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Post Info TOPIC: 2004 - Up 3 Valve Triton V8 engines found in F-150 have Spark Plugs that break off due to poor design by Fords


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2004 - Up 3 Valve Triton V8 engines found in F-150 have Spark Plugs that break off due to poor design by Fords


I been getting reports about the newer 2004-up 3 valve Triton V8 engines having a problem with the spark plugs getting seized in the head. Due to a poor design they break the lower electrode and then stay lodged into the bore.

This is not the first time I have heard about them being a problem, and while I have been LUCKY and not broken any spark plugs to date, the newer design on these 2004 2005 2006 2007 and 2008 Triton 3 valve engine tune-up's are not for the faint of heart. Spark plugs breaking upon removal is well documented as being designed poorly, and will often times break off in the head while trying to remove them. This causes a simple $200-400 maintenance tune up to turn into a major $1,100 and up repair.

I find this kind of poor craftsmanship or design on Fords parts to be typical. Prior to 2002 the older Ford Triton 2 valve V8 engines would become lose and blow the spark plugs out of the head, often times requiring special inserts to repair the threads. The ultimate danger was if the coil ignited the fuel/air mixture as a result of the plug shooting out of the head.

In the case of the newer 2004 and up 3 valve Ford V8 trucks that have the funky spark plug design it seemed to have addressed the issue of them shooting out of the head, however now you are lucky to get them out of the head without them breaking.

Rumors of $1,100 tune up's are not uncommon, and even more if the heads have to come off.

So to sum it up, the early 2 valve Triton engines have a problem blowing plugs out of the head, and the later 3 valve engines have a problem with the plugs getting seized in the head.

Can't Ford's get anything right? I mean c'mon! Were talking about a freaking spark plug here! It's not rocket science!

Here is a photo of what happend to the early Ford Triton V8 trucks prior to 2002 when they would throw a plug



http://www.consumeraffairs.com/news04/2007/03/ford_spark_plug_fire.html

Here is a photo of the newer spark plugs found in the 2004 and newer Ford Triton V8's engines with the 3 valve heads that are known to break off in the head.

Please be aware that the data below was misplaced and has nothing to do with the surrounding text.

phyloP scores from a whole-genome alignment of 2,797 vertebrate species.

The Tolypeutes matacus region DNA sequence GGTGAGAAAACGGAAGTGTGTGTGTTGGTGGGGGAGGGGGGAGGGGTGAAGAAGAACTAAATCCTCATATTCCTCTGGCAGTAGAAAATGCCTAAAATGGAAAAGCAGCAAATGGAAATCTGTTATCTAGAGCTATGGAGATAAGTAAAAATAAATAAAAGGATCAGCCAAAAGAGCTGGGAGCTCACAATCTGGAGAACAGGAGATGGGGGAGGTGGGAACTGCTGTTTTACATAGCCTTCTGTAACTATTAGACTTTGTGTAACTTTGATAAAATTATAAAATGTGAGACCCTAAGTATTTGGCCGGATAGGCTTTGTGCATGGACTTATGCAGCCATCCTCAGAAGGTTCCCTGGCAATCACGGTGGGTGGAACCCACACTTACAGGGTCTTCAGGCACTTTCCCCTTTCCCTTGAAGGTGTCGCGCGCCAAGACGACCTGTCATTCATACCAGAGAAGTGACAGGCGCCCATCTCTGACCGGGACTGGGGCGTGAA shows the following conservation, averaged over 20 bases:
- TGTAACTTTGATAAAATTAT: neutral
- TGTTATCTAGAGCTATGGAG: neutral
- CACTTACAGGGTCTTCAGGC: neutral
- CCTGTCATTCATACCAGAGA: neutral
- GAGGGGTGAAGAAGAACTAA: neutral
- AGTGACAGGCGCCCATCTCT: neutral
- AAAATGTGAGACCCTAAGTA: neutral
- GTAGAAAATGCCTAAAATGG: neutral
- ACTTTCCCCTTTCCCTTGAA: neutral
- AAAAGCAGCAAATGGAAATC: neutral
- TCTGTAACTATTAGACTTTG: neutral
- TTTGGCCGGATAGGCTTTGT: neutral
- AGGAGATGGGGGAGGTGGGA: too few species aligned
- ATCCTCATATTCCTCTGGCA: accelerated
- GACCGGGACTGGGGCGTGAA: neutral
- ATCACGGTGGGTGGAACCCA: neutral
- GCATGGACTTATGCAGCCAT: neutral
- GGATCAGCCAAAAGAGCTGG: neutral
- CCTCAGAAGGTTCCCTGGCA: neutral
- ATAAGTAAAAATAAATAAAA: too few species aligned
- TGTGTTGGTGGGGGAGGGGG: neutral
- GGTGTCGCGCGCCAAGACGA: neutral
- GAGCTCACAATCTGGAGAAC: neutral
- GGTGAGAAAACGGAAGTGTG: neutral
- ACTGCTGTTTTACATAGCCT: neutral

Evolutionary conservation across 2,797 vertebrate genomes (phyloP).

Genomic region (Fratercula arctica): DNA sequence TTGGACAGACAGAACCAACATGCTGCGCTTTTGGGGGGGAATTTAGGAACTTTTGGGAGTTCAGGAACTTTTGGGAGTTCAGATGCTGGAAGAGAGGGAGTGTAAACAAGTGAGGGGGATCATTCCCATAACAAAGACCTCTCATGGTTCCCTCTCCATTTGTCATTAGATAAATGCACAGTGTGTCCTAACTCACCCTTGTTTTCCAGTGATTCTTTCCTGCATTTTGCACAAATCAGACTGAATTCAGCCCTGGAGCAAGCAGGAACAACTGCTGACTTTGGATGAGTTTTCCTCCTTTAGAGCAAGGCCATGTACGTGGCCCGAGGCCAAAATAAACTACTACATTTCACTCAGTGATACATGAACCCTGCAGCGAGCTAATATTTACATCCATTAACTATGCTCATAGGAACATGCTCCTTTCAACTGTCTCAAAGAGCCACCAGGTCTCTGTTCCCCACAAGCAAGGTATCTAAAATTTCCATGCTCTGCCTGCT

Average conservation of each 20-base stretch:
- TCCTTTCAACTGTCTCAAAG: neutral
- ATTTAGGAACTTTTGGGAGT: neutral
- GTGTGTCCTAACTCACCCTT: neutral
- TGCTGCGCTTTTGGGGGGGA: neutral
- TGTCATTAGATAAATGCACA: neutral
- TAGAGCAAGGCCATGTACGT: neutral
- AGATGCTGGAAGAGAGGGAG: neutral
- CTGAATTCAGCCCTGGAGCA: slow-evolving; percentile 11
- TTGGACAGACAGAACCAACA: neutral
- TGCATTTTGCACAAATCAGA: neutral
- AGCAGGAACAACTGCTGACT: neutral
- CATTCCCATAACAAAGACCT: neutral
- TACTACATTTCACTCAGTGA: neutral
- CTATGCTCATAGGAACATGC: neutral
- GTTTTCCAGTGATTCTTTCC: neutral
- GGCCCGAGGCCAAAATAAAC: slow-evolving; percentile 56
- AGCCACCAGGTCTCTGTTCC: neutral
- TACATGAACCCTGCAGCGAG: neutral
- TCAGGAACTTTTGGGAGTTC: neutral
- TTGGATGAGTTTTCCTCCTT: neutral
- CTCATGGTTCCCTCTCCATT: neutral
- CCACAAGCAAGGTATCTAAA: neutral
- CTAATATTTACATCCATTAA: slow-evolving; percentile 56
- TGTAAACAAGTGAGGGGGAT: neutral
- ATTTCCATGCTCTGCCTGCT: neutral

Looks to me like these plugs were made in China! What the hell Ford's was thinking when they come up with the design is beyond many, but I feel it's another one of Ford's famous engineered obsoletion attempts. None the less as a mechanic, I don't mind the extra money, but if you are a shop owner it would be a good idea to make customers sign a waiver prior to performing a tune up on newer 2004 and up 3 valve V8 Triton engines or you could end up eating the repair due to Ford's poor spark plug design.

Here is an image of the near $100 tool that is needed to remove the broken plugs.



http://www.denlorstools.com/home/dt1/page_17932_520/lisle_ford_broken_spark_plug_remover_lis_65600_alt.html

The link above is an alternative to the Rotunda part numbers 303-1203 and 303-1398 used at the dealers.

While the dealers claim this is not a problem Ford will cover, they certainly know it's a problem if Rotunda is making tools to fix the problem.

Seems that Ford couldn't keep their plugs in the head on the early Triton engines, and now with the batch of later 3 valve Triton engines you can't seem to get them out without serious labor cost. Leave it to Fords to engineer a way to turn a simple job like a tune up, into a major repair that could cause you to have to remove the heads.

Good luck guys!


-- Edited by SELLC on Thursday 6th of January 2011 11:34:35 PM

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The Lisle tool works really nice - it's what I have. The Rotunda tool sucks. When one of the 04 and newer 3v Tritons rolls in, we advise the customer of the likelihood that at least a couple plugs will probably break, and we charge an extra half hour each to extract any broken plugs. When this problem first became evident, head removal was often necessary. After the Lisle tool came about however, we haven't needed to remove cylinder heads anymore... At least for broken plugs. Those engines are obsolete now anyway. Now Ford has gone back to traditional style plugs.


















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PowerStroker wrote:

 Those engines are obsolete now anyway. Now Ford has gone back to traditional style plugs.


Gee PowerStroker, you are aware that the 3 valve V8 Triton engines are found in 2004-2008 Ford Trucks aren't you?

So Fords managed to make a 2 year old engine Obsolete? That's not bad, considering many of them are still under warranty! What a joke!

Then there is the fact that some people will go well beyond the 100,000 mile mark to have their tune up's done, thus resulting in much more carbon build up, which could make for a real fine mess when the independents have to do them. While you might charge an extra half hour to remove broken plugs, (which I think you are lying about) it's normal for more than just a "few" to bust off. As shown in the video the plugs are proven to break off at 34 ft. lbs. and the factory installs them at 33 ft. lbs. when they roll off the line.

There is also the fact that should you be unable to remove them with the special tool, the head will have to come off. So I will say it again, "Get the customer to sign a waiver" or you could be eating one hell of a job, especally if they have gone well over 100,000 miles.